https://wiki.archlinux.org/index.php/Professional_audio

That being said, Arch has been working really well for me for the last years. No complaints.

And if you've got a lot of time on your hands and some Linux experience (or, even more time
and you want to gain the experience): https://gentoo-audio.github.io/audio-overlay/

Best,
n

Mac wrote on 16.10.2019 23:44 (GMT +02:00):
>
>
> Well, there are a lot of opinions...but I've been using Ubuntu Studio for
> years.
>
>
> 19.04 has introduced new versions of Ubuntu Studio Controls that help
> manage the pulse, jack, etc. menagerie . (And this has also improved with
> 19.10)
>
>
> As always, this is IMHO and YMMV. 😎🤔
>
>
> On Wed, Oct 16, 2019 at 4:40 PM jim <[hidden email]
> <mailto:[hidden email]> > wrote:
>
>>
>> My current system is pretty old. It's running
>> on a five-year old desktop Zareason computer.
>> I'll replace the hard drive and want to install
>> a new distro. What's your recommendation?
>> with thanks,
>> jim
>> _______________________________________________
>> Linux-audio-user mailing list
>> [hidden email]
>> <mailto:[hidden email]>
>> https://lists.linuxaudio.org/listinfo/linux-audio-user
>
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[hidden email]
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Re: what is a good linux distro that supports Ardour?

al3xu5 / dotcommon
In reply to this post by jim stockford
Il giorno mercoledì 16/10/2019 13:40:04 -0700
jim <[hidden email]> ha scritto:

>      My current system is pretty old. It's running
> on a five-year old desktop Zareason computer.
>      I'll replace the hard drive and want to install
> a new distro. What's your recommendation?
> with thanks,
> jim
>


My DAW has Devuan 2 (https://devuan.org/) 64bit with a real-time kernel and
real-time audio optimization, and it works really fine.

If you need stability, real-time audio, strong user control over the system, I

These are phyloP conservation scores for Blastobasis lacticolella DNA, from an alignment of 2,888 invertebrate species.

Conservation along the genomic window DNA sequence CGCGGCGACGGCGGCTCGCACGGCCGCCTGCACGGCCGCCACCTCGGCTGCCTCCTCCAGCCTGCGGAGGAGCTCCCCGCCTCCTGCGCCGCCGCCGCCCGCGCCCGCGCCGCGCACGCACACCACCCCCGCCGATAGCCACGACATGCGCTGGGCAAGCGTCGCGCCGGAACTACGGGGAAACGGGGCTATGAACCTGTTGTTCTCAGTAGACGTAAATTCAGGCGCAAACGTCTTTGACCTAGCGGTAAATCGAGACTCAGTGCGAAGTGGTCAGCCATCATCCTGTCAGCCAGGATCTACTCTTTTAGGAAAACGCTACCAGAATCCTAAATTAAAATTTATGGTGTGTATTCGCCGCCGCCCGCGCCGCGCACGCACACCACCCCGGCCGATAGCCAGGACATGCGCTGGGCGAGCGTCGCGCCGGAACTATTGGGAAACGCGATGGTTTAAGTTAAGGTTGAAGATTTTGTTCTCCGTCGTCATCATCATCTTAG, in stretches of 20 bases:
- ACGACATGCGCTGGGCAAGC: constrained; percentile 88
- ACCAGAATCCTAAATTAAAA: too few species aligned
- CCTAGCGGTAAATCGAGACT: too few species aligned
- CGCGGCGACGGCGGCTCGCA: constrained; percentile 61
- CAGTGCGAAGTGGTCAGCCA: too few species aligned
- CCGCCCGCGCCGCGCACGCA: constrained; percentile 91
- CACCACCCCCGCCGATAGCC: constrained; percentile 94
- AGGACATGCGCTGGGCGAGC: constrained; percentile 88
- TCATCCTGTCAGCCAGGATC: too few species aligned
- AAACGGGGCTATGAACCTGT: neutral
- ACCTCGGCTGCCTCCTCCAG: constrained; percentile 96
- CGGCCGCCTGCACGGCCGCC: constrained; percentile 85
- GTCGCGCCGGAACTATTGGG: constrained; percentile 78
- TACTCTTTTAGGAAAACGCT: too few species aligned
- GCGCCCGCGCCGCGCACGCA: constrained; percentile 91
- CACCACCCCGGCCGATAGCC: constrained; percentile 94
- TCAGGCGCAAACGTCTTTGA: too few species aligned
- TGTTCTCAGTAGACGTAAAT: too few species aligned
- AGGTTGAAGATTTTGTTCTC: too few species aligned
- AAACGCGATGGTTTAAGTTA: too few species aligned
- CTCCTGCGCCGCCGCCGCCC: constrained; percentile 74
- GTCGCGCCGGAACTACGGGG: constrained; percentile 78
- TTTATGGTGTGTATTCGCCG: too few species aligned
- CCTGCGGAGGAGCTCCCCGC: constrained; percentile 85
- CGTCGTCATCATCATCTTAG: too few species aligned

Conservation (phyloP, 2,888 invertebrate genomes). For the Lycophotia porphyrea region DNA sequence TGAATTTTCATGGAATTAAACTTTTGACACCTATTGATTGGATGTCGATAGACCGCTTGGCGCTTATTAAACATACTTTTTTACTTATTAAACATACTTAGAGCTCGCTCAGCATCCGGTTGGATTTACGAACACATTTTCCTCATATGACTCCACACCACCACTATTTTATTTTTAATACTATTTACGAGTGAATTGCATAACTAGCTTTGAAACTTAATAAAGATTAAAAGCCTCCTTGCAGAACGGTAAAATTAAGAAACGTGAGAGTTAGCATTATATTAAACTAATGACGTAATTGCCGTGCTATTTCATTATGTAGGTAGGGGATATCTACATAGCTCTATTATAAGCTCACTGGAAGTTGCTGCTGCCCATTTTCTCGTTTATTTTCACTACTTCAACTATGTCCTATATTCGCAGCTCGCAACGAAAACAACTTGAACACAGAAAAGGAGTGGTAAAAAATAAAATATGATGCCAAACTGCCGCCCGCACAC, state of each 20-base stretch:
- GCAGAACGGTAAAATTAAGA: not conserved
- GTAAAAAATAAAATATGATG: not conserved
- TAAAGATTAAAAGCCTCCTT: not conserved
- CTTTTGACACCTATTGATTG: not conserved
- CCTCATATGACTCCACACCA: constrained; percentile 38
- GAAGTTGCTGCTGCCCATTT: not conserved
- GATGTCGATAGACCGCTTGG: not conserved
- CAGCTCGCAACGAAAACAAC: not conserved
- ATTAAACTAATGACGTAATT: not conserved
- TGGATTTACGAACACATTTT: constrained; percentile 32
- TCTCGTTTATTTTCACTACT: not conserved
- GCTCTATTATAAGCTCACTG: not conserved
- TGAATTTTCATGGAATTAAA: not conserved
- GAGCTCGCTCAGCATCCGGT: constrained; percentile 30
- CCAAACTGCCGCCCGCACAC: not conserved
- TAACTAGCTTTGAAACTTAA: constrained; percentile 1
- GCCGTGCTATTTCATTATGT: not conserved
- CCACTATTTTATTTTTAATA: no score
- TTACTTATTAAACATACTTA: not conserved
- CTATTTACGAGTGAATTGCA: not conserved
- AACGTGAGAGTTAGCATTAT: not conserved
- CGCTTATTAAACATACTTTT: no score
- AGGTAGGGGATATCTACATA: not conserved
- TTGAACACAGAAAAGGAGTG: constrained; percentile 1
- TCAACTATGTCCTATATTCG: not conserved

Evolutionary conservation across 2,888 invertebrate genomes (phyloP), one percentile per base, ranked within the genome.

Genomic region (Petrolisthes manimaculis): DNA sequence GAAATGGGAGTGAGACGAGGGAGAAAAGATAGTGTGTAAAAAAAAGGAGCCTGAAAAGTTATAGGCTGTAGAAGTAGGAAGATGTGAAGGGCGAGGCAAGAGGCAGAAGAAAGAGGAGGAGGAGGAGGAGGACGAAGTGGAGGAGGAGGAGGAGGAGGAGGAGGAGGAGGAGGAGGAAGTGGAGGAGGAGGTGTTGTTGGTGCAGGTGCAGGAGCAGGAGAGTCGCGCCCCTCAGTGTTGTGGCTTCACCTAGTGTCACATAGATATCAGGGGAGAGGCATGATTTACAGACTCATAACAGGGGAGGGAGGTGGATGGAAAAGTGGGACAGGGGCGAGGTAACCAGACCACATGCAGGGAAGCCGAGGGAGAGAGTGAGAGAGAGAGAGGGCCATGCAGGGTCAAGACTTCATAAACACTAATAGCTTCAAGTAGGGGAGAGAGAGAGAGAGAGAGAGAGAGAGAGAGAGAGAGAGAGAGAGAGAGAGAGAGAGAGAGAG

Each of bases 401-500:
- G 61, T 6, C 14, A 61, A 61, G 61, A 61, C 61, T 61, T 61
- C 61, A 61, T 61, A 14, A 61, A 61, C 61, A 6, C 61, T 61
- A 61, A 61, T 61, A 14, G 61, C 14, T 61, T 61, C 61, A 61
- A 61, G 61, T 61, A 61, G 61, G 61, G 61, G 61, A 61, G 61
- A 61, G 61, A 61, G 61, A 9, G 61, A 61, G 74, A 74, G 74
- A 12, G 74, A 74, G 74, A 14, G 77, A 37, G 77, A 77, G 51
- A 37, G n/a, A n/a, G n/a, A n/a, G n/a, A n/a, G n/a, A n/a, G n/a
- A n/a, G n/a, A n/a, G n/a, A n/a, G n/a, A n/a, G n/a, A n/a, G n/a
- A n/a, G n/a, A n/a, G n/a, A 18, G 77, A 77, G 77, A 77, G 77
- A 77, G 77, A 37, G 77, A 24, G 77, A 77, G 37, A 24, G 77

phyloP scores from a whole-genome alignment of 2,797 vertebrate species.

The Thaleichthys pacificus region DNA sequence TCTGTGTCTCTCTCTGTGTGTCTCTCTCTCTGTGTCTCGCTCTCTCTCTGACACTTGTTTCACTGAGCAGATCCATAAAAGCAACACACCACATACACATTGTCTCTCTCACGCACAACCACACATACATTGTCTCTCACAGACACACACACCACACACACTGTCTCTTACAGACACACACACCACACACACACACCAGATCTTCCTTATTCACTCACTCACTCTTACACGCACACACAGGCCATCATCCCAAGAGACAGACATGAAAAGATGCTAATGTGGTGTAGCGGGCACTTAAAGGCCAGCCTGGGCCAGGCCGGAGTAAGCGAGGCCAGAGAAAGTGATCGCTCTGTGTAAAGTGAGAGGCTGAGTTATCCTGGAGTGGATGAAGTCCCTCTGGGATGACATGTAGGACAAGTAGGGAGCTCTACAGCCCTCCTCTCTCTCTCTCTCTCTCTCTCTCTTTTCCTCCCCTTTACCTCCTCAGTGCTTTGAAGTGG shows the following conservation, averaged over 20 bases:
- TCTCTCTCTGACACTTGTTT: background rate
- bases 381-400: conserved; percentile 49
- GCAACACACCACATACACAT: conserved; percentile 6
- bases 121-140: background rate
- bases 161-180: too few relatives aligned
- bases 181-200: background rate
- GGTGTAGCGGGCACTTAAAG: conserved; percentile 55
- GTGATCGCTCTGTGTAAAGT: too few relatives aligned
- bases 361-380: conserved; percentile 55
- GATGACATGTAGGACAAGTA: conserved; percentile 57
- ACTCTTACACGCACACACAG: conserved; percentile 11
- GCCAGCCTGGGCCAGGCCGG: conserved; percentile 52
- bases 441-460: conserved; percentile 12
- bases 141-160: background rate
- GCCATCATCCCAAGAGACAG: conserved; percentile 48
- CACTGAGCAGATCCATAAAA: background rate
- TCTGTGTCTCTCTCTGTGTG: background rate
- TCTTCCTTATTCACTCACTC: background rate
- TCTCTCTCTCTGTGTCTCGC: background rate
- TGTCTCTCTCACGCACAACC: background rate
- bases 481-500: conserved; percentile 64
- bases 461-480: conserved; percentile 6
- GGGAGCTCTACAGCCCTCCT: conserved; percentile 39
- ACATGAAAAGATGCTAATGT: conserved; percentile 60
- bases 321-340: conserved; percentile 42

I strongly recommend you to avoid any ubuntu-based and/or systemd-based
and/or gnome|kde-distro.

I suggest Devuan or a Devuan 64bit based distro, with a light DE (openbox etc.).

Regards


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Re: what is a good linux distro that supports Ardour?

Dominique Michel-3
In reply to this post by jim stockford
Le Wed, 16 Oct 2019 13:40:04 -0700,
jim <[hidden email]> a écrit :

>      My current system is pretty old. It's running
> on a five-year old desktop Zareason computer.
>      I'll replace the hard drive and want to install
> a new distro. What's your recommendation?
> with thanks,
> jim

You can use any distribution that provide ardour.

With an old computer, I would definitely use a distribution that
provide the rt-sources with the cgroup functions disabled. It have the
advantages of being much simpler, and simpler to manage, than a
systemd/cgroup realtime audio based setup, and to not include that
paranoid crap wanted by big corporations.

Also, I would compile my own kernel from the distribution's kernel and
change its processor config to correspond to the processor of the
machine. This alone will give you a speed boost of around 10%.
You must install the kernel sources corresponding to your kernel, along
with its .config file. When done, run

make oldconfig
make menu config

In it got to "Processor type an features" ---> "Processor family" and
change it for the best optimisation for your hardware.
Save the config, exit, compile and install the kernel by following
the procedure of your distribution. It's intimidating the first time,
but in fact quite easy.

Dominique